Your laptop can become more intelligent and intuitive thanks to Microsoft Copilot.
Prepare for a significant transformation in your Windows laptop experience.Microsoft’s Pete Kyriacou, Corporate Vice President of Microsoft Devices, has described it as the dawn of a new era, drawing parallels with the early days of the Internet. This statement followed the keynote presentation at Microsoft’s AI and Surface event held on Thursday.
At this event, Microsoft introduced a groundbreaking tool called Copilot, which functions as a systemwide digital assistant with AI capabilities. This AI chatbot-like helper is designed to assist with a wide range of tasks, from managing your PC’s settings to helping you discover the perfect playlist. Copilot is set to work seamlessly across various applications, including Bing and Edge, and it’s scheduled for release in the next Windows 11 update on September 26.
In 2023, Microsoft, much like Google, has been aggressively expanding its AI initiatives, partly due to the overnight success of ChatGPT, an online chatbot backed by Microsoft. The integration of such AI technology into Windows is significant because it provides a glimpse into how laptop usage could evolve.
While Microsoft has experimented with virtual assistants in the past, previous attempts have fallen behind those of its competitors. However, Pete Kyriacou is optimistic about Copilot’s prospects. New agents like Copilot possess contextual awareness, allowing them to be more proactive compared to traditional voice-activated virtual assistants that have been prevalent over the last decade.
According to StatCounter, as of August 2023, Microsoft’s Windows operating system holds a substantial 69% share of the global desktop OS market. Consequently, Microsoft’s decisions regarding the direction of Windows carry significant weight.
Similar to how touch screens became a standard feature on many premium Windows laptops following the rise of mobile devices, AI is poised to play a more prominent role in future laptops, according to Microsoft.
Microsoft’s recent event showcased various demonstrations highlighting the increasing integration of AI into Windows, with Copilot serving as a central figure. The company claims that Copilot will draw information from the web, your communications, and your devices to offer a more personalized and efficient assistant.
Carmen Zlateff, Vice President of Windows, demonstrated how Copilot could take a list of recommended points of interest in New York City from an email and calculate the walking time to each location. Copilot proactively appeared as soon as she highlighted the text. Additionally, she showcased Copilot’s compatibility with different input methods, such as a stylus, making it easier to ask questions involving symbols, including mathematical equations.
During a hands-on demonstration, Copilot exhibited its ability to understand various input methods. For instance, a Microsoft representative pasted a photo of a meal into the Copilot interface and typed the query, “How do I cook this?” The virtual assistant swiftly provided cooking instructions. However, it faced difficulty when the question was phrased as, “How do I make this?” It is worth noting that the effectiveness of the current tool requires further evaluation, and Microsoft plans to launch an improved version later this month.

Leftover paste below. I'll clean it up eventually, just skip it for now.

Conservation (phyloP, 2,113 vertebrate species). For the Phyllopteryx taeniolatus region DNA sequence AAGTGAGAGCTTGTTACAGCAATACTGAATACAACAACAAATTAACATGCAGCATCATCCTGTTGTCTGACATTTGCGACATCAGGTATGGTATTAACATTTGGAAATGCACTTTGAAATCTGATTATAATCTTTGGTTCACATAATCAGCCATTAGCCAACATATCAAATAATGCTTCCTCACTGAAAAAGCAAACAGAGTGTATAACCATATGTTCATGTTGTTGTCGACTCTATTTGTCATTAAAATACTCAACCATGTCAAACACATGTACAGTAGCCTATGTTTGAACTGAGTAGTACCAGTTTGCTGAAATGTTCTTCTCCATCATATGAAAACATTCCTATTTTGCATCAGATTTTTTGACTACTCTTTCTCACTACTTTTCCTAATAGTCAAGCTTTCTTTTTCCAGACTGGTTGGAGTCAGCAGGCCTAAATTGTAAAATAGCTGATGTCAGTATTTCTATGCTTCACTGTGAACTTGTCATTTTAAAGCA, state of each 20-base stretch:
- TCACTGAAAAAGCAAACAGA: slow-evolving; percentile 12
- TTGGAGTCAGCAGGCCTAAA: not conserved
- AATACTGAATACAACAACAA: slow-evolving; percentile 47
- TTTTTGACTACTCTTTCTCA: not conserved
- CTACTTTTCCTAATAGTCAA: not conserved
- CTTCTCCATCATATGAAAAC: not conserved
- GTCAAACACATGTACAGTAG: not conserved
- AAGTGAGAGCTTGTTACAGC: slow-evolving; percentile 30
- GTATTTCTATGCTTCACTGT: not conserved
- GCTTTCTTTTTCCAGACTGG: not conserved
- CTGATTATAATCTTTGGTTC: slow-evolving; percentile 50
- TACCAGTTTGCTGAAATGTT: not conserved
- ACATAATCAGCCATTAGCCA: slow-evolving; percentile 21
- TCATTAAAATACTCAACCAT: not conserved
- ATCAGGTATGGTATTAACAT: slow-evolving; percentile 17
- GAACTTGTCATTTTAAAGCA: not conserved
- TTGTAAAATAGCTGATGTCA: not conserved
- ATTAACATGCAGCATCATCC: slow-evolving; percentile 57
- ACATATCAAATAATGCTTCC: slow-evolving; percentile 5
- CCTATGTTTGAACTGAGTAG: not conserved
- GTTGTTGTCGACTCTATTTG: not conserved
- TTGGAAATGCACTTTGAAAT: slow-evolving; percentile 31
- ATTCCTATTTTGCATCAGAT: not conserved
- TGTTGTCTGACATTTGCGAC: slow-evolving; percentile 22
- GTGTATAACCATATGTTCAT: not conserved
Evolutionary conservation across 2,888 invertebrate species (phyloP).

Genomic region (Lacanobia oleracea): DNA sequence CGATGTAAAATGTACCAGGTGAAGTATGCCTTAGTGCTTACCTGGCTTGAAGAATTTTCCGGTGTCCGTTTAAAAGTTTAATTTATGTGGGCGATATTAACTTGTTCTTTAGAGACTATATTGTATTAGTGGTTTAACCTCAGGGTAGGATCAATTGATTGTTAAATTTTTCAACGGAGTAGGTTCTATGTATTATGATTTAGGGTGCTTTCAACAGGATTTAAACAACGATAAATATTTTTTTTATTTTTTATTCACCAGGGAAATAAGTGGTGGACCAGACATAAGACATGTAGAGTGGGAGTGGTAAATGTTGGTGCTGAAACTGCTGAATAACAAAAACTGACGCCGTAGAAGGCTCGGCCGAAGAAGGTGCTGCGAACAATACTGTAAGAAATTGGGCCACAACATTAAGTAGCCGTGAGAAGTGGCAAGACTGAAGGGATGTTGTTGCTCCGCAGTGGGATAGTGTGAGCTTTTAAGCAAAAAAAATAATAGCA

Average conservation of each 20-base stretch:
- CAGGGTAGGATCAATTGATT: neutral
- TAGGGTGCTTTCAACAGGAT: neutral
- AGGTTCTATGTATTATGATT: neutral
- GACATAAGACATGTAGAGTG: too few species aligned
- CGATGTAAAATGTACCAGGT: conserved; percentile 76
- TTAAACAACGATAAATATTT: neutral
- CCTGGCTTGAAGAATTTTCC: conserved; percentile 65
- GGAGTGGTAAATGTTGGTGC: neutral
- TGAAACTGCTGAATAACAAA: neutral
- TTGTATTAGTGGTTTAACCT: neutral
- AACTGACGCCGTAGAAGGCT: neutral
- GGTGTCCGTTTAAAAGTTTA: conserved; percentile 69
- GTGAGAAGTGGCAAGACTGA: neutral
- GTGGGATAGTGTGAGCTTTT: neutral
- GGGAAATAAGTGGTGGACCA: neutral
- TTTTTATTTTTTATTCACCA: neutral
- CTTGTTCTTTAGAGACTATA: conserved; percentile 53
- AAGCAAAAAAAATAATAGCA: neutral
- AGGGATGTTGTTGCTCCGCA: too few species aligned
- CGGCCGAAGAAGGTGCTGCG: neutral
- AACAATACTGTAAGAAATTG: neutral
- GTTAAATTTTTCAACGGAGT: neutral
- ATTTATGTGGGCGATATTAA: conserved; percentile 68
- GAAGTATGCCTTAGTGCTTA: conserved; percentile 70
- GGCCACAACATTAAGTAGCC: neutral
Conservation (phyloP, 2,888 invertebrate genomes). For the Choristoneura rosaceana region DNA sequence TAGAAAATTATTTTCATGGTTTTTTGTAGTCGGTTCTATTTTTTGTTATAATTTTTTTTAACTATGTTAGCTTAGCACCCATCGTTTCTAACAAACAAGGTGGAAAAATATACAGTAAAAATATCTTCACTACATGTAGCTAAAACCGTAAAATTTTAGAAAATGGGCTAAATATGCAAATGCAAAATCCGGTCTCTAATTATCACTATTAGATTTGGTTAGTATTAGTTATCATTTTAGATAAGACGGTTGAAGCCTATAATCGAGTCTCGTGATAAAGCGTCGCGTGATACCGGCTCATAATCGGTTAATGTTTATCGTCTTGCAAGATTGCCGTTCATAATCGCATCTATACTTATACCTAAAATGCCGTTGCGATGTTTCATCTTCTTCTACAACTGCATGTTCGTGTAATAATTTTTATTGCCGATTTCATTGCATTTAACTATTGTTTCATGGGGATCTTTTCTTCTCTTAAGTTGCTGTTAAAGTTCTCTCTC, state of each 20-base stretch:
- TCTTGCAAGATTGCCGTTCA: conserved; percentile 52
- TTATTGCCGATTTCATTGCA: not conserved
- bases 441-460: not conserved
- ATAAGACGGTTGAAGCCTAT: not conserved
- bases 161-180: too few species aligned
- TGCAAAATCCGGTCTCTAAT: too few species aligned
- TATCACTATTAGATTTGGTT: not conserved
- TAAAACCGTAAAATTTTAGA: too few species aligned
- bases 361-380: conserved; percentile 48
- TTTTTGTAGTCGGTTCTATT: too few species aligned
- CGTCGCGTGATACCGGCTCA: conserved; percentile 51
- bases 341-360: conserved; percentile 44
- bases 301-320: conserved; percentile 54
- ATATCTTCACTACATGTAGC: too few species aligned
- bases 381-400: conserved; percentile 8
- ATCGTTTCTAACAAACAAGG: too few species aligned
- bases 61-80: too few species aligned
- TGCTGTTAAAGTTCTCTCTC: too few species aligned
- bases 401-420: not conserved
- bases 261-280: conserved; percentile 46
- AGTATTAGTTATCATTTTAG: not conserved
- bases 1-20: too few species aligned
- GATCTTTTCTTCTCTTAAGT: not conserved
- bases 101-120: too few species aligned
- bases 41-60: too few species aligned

Furthermore, Copilot will leverage contextual information from sources like your text messages to provide answers. In one example, Copilot responded to a question about an upcoming flight based on a text message. It also allows users to send text messages directly through the assistant.
Copilot’s capabilities extend to aiding in the navigation of your PC, eliminating the need for users to navigate through settings menus. For instance, on the demo floor, a company representative simply typed the command “Snap my windows” into Copilot’s text field to organize the various open apps on the device.
Microsoft’s AI ambitions extend beyond just software. The newly unveiled Surface Laptop Studio 2, introduced at Thursday’s event, stands out as the first Windows device equipped with an Intel neural chip. According to Kyriacou, this chip serves various purposes, such as keeping you centered in a video call and creating the illusion of maintaining eye contact, a feature integrated into Microsoft’s suite of Windows Studio Effects.
While similar capabilities exist in laptops and even Apple’s iPads, the inclusion of a dedicated AI chip is expected to enhance performance and prevent these features from placing excessive demands on your computer, as noted by Kyriacou.
Microsoft’s vision is not entirely unique. Google also introduced a range of AI-powered productivity features at its I/O conference in May, aiming to assist with tasks like image generation, document summarization, and automated email composition.
Although Apple may not promote its AI efforts as vigorously as Microsoft and Google, AI technology has undoubtedly played an increasingly significant role in its product offerings in recent years. This is evident in certain MacOS features, such as the new presenter overlay mode for video calls in MacOS Sonoma, which are exclusive to computers powered by Apple’s own silicon.
As discussions regarding regulation of AI-related products gain traction in Capitol Hill, major tech companies like Microsoft are likely to face greater scrutiny. The effectiveness of Copilot, for instance, relies on access to a substantial amount of user information, including texts, emails, and behavioral patterns, which could lead to concerns and opposition.
In the short term, however, Microsoft’s primary objective is to enhance the intuitiveness and user-friendliness of Windows laptops. As Kyriacou pointed out, Copilot’s capabilities encompass reasoning over handwritten notes, screen clippings, selections within Outlook, and even data that may not be currently visible on the screen.